(Liquid methane is currently being developed as fuel for both the first and upper stages of orbital rockets like SpaceX’s Starship due to its versatility and the possibility of off-planet production. Learn more about this fuel and its advantages and drawbacks in this article.)

As a result of its lower Specific Impulse, solid rocket propellant is mostly utilized during the first part of a launch when thrust is crucial, although some vehicles do use solid rocket fuel in their upper stages, like satellites which typically use it to place them in a higher orbit.

4) Shorter Burn Times

Due to its high density and energetic nature, solid rocket propellant burns very quickly, resulting in much shorter burn times than an equally sized liquid-fueled rocket.

Although this is very useful for getting an orbital rocket off the launchpad very quickly, it usually needs to be paired with another longer burning propellant or upper stage with a high Specific Impulse like liquid hydrogen to reach a required orbit.

5) Limited Means Of Cooling Nozzle

The temperatures inside a liquid-fueled rocket engine can reach 3 300° Celsius (6 000° Fahrenheit), enough to melt most metals. Inside solid-fueled rocket motors like the ones used in the Space Shuttle and the SLS system, they reach similar temperatures.

Liquid-fueled rocket engines use a variety of methods to keep their engines and nozzles cool. One of the most widely used methods is called regenerative cooling, where cryogenic fuel is pumped through channels in the engine and nozzle walls, which prevent them from melting.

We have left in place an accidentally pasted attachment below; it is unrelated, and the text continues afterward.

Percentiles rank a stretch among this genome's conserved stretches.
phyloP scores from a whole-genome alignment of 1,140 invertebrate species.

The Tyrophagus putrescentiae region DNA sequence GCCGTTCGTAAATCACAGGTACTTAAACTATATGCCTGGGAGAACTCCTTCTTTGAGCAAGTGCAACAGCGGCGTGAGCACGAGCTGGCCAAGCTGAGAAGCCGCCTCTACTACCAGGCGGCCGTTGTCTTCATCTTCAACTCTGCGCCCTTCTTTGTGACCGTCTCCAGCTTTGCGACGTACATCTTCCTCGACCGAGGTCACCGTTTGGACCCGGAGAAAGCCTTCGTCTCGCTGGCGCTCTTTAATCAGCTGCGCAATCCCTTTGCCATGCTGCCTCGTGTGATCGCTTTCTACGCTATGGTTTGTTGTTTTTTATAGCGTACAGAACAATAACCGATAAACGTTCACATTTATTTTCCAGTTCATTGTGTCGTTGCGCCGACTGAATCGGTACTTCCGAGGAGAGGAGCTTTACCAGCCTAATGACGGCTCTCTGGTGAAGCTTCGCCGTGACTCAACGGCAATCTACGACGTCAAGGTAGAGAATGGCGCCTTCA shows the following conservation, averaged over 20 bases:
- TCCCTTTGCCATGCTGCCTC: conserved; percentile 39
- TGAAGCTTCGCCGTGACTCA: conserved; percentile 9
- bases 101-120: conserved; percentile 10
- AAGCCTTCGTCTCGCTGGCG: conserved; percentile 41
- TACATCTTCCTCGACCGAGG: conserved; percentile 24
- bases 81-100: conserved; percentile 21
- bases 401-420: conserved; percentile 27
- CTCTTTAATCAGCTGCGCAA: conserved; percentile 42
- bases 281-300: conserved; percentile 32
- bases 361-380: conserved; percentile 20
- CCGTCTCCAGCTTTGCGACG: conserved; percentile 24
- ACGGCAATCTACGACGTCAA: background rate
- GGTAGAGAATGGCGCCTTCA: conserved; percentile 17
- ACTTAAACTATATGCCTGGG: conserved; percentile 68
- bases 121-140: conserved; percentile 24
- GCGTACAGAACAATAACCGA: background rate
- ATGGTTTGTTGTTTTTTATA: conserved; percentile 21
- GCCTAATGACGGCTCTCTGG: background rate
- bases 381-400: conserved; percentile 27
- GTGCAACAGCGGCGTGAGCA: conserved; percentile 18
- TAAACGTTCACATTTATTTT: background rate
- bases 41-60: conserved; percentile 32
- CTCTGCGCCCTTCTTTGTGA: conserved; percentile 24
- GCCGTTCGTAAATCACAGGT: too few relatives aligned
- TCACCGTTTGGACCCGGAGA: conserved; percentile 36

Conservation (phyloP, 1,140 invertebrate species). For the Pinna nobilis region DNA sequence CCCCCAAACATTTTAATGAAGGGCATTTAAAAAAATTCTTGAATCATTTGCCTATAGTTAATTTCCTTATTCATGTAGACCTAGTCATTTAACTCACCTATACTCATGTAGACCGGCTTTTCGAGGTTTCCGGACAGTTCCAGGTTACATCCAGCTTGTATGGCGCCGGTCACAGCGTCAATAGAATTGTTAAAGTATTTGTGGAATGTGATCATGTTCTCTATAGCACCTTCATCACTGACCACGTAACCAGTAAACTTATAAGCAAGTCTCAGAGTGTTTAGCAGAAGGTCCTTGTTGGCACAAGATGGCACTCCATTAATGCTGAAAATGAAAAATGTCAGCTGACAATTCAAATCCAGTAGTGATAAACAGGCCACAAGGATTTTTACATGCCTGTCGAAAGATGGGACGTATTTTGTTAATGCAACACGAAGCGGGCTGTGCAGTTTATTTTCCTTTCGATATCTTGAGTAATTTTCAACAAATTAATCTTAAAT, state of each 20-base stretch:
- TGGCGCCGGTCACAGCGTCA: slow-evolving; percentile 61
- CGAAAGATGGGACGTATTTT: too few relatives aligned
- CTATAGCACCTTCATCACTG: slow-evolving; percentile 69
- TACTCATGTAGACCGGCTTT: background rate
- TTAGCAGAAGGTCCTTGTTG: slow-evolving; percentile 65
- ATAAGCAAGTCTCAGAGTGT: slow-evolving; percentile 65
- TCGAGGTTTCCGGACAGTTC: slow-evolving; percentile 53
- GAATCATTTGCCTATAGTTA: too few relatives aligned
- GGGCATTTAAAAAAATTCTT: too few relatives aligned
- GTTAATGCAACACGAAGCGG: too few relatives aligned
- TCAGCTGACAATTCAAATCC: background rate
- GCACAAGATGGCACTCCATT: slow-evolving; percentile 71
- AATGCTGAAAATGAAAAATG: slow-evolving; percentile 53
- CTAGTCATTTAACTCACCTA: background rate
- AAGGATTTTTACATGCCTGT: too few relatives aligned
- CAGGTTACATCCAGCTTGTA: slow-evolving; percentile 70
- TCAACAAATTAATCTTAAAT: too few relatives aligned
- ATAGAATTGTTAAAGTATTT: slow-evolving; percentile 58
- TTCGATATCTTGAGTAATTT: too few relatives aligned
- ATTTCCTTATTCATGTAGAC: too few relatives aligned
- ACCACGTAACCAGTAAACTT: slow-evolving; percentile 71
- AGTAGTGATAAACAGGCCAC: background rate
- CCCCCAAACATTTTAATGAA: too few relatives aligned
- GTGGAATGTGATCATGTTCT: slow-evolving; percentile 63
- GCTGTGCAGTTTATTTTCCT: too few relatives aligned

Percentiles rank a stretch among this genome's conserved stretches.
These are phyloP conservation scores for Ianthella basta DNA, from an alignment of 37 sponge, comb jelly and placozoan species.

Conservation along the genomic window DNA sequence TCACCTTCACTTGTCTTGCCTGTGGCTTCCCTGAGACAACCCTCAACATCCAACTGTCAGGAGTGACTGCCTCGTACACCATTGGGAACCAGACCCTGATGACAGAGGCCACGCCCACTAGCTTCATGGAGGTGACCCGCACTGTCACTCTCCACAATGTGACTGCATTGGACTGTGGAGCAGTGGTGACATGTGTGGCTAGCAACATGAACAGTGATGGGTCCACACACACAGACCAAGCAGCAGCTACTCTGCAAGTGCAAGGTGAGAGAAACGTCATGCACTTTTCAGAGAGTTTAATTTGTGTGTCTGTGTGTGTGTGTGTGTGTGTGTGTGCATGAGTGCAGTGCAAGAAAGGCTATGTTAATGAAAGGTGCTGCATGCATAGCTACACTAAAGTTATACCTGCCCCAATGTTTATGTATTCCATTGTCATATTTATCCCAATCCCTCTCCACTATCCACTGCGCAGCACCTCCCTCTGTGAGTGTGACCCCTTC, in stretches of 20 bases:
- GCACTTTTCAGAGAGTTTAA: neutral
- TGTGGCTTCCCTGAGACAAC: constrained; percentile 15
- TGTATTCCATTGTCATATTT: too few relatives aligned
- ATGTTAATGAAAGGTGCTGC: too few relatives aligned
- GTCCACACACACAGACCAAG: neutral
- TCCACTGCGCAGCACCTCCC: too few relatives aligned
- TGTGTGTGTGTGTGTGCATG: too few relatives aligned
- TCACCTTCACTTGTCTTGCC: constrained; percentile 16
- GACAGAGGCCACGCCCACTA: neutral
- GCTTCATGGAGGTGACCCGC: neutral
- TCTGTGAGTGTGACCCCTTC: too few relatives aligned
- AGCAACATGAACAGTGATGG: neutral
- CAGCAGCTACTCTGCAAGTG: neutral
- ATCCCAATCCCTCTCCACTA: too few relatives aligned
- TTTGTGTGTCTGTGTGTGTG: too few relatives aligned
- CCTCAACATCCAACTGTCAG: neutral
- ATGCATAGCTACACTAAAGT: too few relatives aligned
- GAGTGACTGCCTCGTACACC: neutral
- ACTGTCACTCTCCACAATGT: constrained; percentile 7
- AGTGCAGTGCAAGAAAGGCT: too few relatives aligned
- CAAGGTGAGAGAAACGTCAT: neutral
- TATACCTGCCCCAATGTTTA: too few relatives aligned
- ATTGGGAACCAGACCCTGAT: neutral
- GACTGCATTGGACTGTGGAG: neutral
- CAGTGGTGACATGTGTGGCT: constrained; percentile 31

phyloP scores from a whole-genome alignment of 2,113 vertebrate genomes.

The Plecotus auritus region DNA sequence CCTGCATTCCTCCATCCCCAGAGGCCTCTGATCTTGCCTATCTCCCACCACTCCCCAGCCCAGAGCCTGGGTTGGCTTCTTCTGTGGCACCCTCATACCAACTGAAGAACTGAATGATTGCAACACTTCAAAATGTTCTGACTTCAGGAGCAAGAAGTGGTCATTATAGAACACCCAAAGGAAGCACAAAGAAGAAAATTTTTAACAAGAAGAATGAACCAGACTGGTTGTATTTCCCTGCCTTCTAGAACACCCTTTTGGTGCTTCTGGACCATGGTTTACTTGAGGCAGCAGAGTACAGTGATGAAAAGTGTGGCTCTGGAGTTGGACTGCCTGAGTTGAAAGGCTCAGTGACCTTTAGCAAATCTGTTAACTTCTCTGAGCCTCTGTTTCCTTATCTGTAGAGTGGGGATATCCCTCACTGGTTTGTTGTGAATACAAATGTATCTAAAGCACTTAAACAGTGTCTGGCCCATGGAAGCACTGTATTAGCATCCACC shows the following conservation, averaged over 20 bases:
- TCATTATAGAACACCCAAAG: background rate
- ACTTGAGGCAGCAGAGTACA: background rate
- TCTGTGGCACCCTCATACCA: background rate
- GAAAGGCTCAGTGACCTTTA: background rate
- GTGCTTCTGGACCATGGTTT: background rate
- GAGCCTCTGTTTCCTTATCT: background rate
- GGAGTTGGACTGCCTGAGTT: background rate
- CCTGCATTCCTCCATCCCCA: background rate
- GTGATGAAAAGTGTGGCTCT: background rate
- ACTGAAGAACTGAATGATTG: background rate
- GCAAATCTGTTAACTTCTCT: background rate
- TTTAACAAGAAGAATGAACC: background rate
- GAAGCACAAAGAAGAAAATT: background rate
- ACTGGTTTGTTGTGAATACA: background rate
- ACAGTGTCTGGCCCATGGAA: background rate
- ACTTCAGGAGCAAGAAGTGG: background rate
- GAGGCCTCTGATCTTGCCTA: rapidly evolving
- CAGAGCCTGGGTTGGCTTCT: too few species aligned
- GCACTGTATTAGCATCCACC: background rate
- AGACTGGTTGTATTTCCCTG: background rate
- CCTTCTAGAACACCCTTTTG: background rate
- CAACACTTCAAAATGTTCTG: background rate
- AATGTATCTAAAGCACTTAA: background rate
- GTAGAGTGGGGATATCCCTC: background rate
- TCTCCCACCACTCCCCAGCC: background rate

However, due to the nature of the propellant, a solid rocket cannot use this technique. As a result, the majority of solid rocket boosters use a method called ablative cooling, where a layer of material designed to erode and burn away is applied to nozzle walls.

Solid Rocket Nozzle
The nozzles of the solid rocket boosters of the Space Shuttle had to be kept cool through ablative cooling.

As the nozzle heats up, the ablative material burns away, carrying most of the heat with it. Although effective, it means that the nozzle has a limited lifespan, and refurbishment of a used solid rocket requires an extensive overhaul of the rocket nozzle.

(Learn more about the different techniques used to keep rocket engines cool and prevent them from melting in this article.)

6) Dirty Exhaust Plumes

Apart from Specific Impulse, creating a clean burning fuel is also a big priority for the space industry. The effort to reduce carbon emissions and other greenhouse gases that contribute to Global Warming has not escaped this sector of technology.

Fuels like liquid methane and liquid hydrogen are being aggressively pushed due to their clean burning characteristics with little to no harmful compounds in their exhaust gases. (Hydrogen produces nothing but water in its exhaust plumes.)

Unfortunately, the combustion of solid rocket propellant produces the dirtiest exhaust gases of all rocket fuels. Its exhaust plumes contain carbon dioxide, soot, sulfur, aluminum & nitrogen oxides, and hydrogen chlorides.

(The large exhaust plumes that were seen trailing behind the Space Shuttle as it took to the skies were all generated by its two large solid rocket boosters.)

Conclusion

Solid rocket propellant is the oldest form of fuel used to propel rockets, dating back to 1232. Some argue that they are obsolete monstrosities, which only add to air pollution with the high amounts of carbon dioxide, soot, nitrogen & aluminum oxides in their exhaust plumes.

But as this article illustrated, they still have a crucial role in orbital launch vehicles. Their simplistic design, ability to be stored for long periods at room temperature, and assisting liquid-fueled rockets in reaching orbit make them indispensable for the foreseeable future.